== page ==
Work is underway on the East Mt. Faith project and three more projects are on tap as the City of Fergus Falls moves into summer of 2019.
R.L. Larson Excavating will be doing to construction work on the $3.7 million East Mt. Faith job. Moore Engineering has signed a contract for the engineering work.
According to City Engineer Brian Yavarow the improvements will consist of street, sanitary sewer, water main and storm sewer improvements.
Avenues affected include East Mt. Faith, East Highland, East Summit and North Burlington. North Sheridan Street is also included.
A complete construction newsletter can be found on the city website.
The first preconstruction meeting has been held on the $2.27 million Regional Treatment Center Phase II Deconstruction Project according to Yavarow.
Abatement work will lead off the project and demolition work on 200,000 square feet of former state hospital buildings begins within two weeks.
Carlton Companies of Good Thunder, a community south of Mankato, has been contracted to carry out the work, which is expected to reach into the fall.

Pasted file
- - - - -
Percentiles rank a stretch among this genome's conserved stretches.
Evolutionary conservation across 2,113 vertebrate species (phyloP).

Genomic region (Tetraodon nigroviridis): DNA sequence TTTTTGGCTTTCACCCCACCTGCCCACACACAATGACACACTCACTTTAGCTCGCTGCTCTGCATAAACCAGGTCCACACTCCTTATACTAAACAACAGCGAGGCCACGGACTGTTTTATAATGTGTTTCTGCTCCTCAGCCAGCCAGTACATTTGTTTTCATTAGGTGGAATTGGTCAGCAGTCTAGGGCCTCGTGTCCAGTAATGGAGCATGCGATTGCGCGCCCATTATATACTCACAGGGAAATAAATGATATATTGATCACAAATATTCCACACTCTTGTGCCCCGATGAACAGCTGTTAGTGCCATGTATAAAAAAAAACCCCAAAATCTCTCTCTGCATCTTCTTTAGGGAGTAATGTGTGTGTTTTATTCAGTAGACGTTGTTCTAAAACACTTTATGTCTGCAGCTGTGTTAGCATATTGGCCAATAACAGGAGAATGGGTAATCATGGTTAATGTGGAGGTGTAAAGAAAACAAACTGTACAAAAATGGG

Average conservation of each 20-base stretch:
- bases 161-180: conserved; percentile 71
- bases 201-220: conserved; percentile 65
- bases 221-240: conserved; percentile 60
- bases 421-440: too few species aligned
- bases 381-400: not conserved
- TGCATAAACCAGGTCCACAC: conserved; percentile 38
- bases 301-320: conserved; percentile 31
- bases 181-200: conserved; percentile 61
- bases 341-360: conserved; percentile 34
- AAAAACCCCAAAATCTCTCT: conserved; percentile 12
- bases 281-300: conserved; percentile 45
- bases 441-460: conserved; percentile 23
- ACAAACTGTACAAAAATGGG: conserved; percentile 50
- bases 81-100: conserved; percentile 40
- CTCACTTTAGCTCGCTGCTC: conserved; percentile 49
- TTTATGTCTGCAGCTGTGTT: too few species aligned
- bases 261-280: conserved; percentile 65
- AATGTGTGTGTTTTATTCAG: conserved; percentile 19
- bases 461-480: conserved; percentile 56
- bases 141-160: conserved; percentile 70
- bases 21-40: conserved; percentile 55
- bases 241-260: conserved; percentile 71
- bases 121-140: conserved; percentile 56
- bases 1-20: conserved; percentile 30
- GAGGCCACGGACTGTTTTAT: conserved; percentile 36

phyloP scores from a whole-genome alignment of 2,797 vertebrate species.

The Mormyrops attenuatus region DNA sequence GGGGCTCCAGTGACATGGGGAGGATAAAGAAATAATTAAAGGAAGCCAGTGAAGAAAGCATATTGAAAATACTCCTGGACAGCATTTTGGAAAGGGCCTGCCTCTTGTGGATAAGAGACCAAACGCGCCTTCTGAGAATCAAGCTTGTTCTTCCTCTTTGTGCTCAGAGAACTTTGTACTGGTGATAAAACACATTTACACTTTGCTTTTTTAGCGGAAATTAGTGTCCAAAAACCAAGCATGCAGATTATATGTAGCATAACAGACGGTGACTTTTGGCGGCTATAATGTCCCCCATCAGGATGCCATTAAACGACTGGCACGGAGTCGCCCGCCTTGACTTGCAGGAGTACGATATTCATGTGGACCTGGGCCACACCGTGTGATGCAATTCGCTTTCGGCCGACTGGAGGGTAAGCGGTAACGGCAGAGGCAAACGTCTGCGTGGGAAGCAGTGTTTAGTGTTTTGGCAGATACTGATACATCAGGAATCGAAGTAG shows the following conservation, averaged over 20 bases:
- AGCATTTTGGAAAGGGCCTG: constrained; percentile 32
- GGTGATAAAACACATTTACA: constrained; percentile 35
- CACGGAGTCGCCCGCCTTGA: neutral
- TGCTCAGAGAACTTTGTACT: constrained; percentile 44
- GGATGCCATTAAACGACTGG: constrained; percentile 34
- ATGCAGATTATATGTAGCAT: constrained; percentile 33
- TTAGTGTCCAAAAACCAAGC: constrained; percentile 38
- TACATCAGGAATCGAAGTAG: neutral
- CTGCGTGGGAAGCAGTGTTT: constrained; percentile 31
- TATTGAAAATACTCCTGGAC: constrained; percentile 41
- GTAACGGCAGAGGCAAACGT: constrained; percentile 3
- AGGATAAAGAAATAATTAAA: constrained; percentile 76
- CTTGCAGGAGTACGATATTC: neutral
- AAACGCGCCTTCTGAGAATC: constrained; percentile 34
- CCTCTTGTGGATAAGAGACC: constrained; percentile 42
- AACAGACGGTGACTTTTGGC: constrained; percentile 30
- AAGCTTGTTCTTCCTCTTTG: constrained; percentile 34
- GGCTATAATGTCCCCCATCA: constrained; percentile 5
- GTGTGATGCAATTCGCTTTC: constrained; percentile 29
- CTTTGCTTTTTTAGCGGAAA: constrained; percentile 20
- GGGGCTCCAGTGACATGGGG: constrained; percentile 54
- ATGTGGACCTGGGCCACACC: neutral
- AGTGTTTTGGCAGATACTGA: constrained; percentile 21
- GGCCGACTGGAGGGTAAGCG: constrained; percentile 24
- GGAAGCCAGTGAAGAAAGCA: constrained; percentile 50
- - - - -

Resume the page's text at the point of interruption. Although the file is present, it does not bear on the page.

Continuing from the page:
Plans for a housing project on the RTC grounds are in the works.
Based on the contractor’s performance, Phase II work should wrap up in the spring of 2020.
A preconstruction meeting for a $1.1 million resurfacing project on West Lincoln Avenue, between Broadway Avenue and the I-94 Freeway, is scheduled in two weeks according to Yavarow. Eighty percent of the cost is being handled by the federal government with the remainder coming from municipal state aid coffers.
The 1.8-mile project has been turned over to Central Specialties of Alexandria, a construction firm that recently completed a milling and paving job on College Way.
Yavarow indicated there would be no detours and a phased traffic plan would be followed.
Yavarow said the city recently took bids on their annual overlay work. The project will be handled by Mark Lee Asphalt and Paving and by Asphalt Surface Technologies Corporation (ASTC).
Yavarow likes the progress coming to Fergus Falls this summer.
“I’m a firm believer of curbside appeal,” Yavarow said.